Volvo ought to include a chauffeur’s cap with every 2022 S90 it sells, because the big sedan fills the void left by once-beloved livery vehicles such as the Cadillac DeVille and the Lincoln Town Car. Although the svelte Swede forgoes the stodgy styling of those discontinued American sedans, the Volvo feels like a kindred spirit to both. Credit its rear passenger compartment’s nearly full-size accommodations and a base price ($53,895) that is in line with mid-size luxury sedans.
That said, the Volvo’s back seat lacks the grandiose luxury typical of a stretch job. Save for its capaciousness—its rear legroom bests that of the full-size Genesis G90 and Lexus LS sedans by 2.6 and 1.5 inches, respectively—as well as controls that allow the right-rear passenger to adjust the front passenger’s seat, the amenities are rather conventional. Reclining rear seatbacks are not available, although massaging seats are an option on the top-tier Inscription trim.
No doubt, the S90 is far livelier to drive than any DeVille or Town Car. Under the hood is the latest variant of Volvo’s 2.0-liter inline-four powertrain, dubbed B6. Unlike the previous 316-hp T6 setup, which incorporated a turbocharger and a mechanically driven supercharger, the 295-hp B6 has a turbo, an electrically driven supercharger, and a 48-volt hybrid system. There’s also a 13-hp starter-generator system that makes for a stop-start system that imperceptibly shuts off and restarts the engine at stops when conditions permit.
The B6’s 21-hp deficit made itself known at the test track, as our 4303-pound test car needed 6.4 seconds to hit 60 mph—0.6 second longer than the last S90 T6 we tested. In the real world, though, the B6’s plentiful torque and responsive eight-speed automatic transmission offer enough grunt for any driver to hustle from one fare to another with little fear of tardiness. And while our test car’s 29-mpg average on our 75-mph highway route is 2 mpg below its EPA estimate, that figure does amount to a 4-mpg improvement versus what the T6 version managed.
The S90 drives smaller than its 200.4-inch length suggests. Thank the car’s quick and direct steering and its chassis composure, even if our S90 R-Design—equipped with adaptive dampers, rear air springs, and 20-inch all-season rubber—suffered from a somewhat flinty ride over pockmarked pavement. We wager the model’s standard 18- and available 19-inch wheels and tires ought to make for a slightly more comfortable cruiser.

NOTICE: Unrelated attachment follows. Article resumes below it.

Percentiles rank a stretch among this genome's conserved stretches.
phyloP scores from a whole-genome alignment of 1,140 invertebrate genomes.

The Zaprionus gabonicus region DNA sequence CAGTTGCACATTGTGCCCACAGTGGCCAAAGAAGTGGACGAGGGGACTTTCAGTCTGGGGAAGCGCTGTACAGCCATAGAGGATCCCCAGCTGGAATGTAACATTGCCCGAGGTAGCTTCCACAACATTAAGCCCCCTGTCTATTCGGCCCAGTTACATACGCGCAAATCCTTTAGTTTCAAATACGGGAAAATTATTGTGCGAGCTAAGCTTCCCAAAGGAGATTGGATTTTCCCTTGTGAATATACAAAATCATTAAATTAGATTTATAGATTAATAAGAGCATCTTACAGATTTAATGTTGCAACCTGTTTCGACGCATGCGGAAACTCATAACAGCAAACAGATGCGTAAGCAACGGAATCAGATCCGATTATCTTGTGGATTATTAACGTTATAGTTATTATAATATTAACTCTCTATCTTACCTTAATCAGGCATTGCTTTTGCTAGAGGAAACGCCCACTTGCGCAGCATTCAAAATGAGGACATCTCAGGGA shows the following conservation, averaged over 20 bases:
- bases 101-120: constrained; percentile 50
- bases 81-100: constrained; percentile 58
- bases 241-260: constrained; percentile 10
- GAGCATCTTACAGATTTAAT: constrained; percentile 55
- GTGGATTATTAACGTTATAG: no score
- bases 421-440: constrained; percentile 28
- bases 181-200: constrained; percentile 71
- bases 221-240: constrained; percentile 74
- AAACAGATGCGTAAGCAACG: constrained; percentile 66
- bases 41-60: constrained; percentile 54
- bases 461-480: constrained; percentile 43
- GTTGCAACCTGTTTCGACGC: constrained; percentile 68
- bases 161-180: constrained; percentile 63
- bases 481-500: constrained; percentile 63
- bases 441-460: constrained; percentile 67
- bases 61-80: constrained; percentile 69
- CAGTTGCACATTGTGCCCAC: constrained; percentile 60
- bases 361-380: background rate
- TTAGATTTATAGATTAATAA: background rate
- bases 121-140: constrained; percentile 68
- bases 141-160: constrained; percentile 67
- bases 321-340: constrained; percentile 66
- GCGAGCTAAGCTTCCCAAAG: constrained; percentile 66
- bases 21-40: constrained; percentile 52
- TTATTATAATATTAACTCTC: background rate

Despite entering its sixth model year, the S90’s cabin continues to stand out for its simple, Scandinavian style and high-end finishes. Knurling on the central volume knob and air vents complement soft-touch plastics on the dashboard and door panels, as well as, in the case of the R-Design, real metal trim with a mesh finish that feels as good as it looks. Even so, the S90’s lack of an available power-operated steering column remains a bewildering oversight in a vehicle of this class. Nor is the 69 decibels of noise we recorded inside at 70 mph as quiet as we’d expect in an upscale four-door.
Volvo’s new Android-based infotainment system took the brunt of our ire, though. Short of its Google Maps–based navigation and Google Assistant voice-recognition tools, the setup struck us as no better—and in some ways worse—than the previous system. We know Volvo plans to fix some of our gripes via over-the-air updates (including adding Apple CarPlay and Android Auto compatibility), but we question the decision to release this system in its current state.
If you’re using a 2022 Volvo S90 to pick up and drop off riders, a stellar navigation setup is perhaps what matters most. Of course, Volvo wants the big S90 to appeal to a broader base of consumers. For many, the car’s aggravating infotainment system may ultimately overshadow its handsome design, high-quality interior materials, and comfortable rear quarters.
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